How 6 teacher prep programs will infuse equity

Six minority-serving universities and their K-12 school district partners will participate in a three-year immersion project

An initiative designed to diversify the teaching profession with more diverse educators has added six minority-serving institutions of higher education to its K-12 equity.

Teacher preparation programs at the six universities—Alabama A&M University, Mount Saint Mary’s University (Maryland), Texas A&M International University, University of La Verne (Calif.), Virginia State University and West Texas A&M University—will participate in a three-year immersion project provided by the Branch Alliance for Educator Diversity, also known as BranchEd.

The alliance’s National Teacher Preparation Transformation Center program provides each university’s education faculty and their K-12 school district partners access to enhanced resources and professional development along with opportunities to  network with other educators and share data.

“Our approach is ‘grassroots’ in that we work directly with the educator preparation providers to draft and implement an individualized plan for systemic and sustainable improvement with the goal of ensuring their program graduates are competent and confident in their ability to teach all students—particularly students of color and those from low-socioeconomic backgrounds,” said Cassandra Herring, president and CEO of BranchEd.

A significant demographic diversity gap persists between K-12 teachers and the students they serve, said Betina Hsieh, professor and director of teacher education at the University of La Verne.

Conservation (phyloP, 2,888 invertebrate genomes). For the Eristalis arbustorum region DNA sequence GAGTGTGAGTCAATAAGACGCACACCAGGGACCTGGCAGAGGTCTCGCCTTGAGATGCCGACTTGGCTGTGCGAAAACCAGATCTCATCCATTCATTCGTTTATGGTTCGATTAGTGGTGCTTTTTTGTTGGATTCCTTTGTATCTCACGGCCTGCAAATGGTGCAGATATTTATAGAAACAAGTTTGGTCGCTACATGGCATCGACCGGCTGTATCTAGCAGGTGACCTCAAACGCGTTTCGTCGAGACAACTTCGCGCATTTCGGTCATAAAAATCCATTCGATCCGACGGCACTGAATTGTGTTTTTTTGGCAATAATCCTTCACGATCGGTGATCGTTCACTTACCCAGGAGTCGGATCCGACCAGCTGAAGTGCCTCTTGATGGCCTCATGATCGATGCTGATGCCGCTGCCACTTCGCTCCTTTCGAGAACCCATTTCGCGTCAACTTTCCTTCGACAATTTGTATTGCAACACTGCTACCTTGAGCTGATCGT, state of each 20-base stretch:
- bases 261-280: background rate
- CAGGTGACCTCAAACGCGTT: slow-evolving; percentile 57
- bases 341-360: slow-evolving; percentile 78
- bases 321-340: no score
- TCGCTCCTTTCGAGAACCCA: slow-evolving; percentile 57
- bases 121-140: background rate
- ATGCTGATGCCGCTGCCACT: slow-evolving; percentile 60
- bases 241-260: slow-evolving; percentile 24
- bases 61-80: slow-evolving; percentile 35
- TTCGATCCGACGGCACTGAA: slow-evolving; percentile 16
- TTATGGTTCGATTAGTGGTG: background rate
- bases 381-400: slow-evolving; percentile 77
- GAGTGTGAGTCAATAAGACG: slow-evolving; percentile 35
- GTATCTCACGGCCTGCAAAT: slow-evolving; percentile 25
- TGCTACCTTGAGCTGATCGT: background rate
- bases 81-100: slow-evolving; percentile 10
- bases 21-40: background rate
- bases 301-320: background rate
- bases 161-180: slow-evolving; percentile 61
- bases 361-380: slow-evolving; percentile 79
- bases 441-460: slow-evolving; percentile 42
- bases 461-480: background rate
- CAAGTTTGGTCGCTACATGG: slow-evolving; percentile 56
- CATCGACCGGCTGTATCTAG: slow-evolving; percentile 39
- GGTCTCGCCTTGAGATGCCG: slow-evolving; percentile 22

“Research has shown that students of all racial and ethnic backgrounds view teachers of color favorably, and students of color perform better when they have teachers of color,” Hsieh said.

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The University of La Verne, which partners with Pomona USD, will focus on providing multiple pathways to subject-matter competencies, creating opportunities for mentorships with successful teachers of color, and modelling  culturally responsive teaching, Hsieh said.

The program should expand the traditional teacher education curriculum and offer enriched opportunities to engage with families and communities, added James O’Meara, dean of Texas A&M International University’s College of Education.

“We train diverse teachers to meet the needs of diverse populations in the PK-12 schools,” said Lena Walton, Alabama A&M University’s dean of education, humanities and behavioral sciences. “Their program focuses on equity and diversity matters, including preparing candidates how to navigate and address concerns of equity and diversity within PK-12 schools.”


Matt Zalaznick
Matt Zalaznick
Matt Zalaznick is a life-long journalist. Prior to writing for District Administration he worked in daily news all over the country, from the NYC suburbs to the Rocky Mountains, Silicon Valley and the U.S. Virgin Islands. He's also in a band.

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